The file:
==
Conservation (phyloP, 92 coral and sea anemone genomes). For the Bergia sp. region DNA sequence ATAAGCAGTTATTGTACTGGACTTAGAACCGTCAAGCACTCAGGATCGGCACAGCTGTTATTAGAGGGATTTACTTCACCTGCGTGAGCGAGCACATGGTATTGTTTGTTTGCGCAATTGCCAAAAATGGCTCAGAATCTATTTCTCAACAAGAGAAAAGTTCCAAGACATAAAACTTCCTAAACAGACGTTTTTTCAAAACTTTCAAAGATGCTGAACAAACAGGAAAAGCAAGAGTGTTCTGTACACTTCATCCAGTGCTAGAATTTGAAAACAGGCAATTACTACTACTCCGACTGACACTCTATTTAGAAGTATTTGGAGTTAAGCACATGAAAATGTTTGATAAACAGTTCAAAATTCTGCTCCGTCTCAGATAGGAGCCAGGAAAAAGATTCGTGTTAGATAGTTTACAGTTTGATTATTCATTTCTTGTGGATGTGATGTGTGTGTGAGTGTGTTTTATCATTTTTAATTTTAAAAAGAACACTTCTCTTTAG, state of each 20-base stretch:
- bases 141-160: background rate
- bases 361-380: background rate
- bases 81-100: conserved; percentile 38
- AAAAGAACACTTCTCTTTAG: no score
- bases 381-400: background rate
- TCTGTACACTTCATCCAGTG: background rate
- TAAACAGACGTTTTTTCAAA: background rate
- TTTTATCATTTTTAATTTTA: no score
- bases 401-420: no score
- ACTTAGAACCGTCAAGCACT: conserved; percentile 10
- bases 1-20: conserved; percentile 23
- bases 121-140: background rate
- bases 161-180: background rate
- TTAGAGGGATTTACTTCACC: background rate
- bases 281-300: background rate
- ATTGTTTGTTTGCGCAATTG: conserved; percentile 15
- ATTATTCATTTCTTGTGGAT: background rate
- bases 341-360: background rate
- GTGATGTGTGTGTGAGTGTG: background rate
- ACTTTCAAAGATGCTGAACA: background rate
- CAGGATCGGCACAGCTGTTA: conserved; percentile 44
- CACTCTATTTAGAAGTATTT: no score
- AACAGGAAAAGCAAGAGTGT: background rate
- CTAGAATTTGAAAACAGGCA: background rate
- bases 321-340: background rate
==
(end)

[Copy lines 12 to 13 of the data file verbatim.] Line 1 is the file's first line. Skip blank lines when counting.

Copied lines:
- bases 1-20: conserved; percentile 23
- bases 121-140: background rate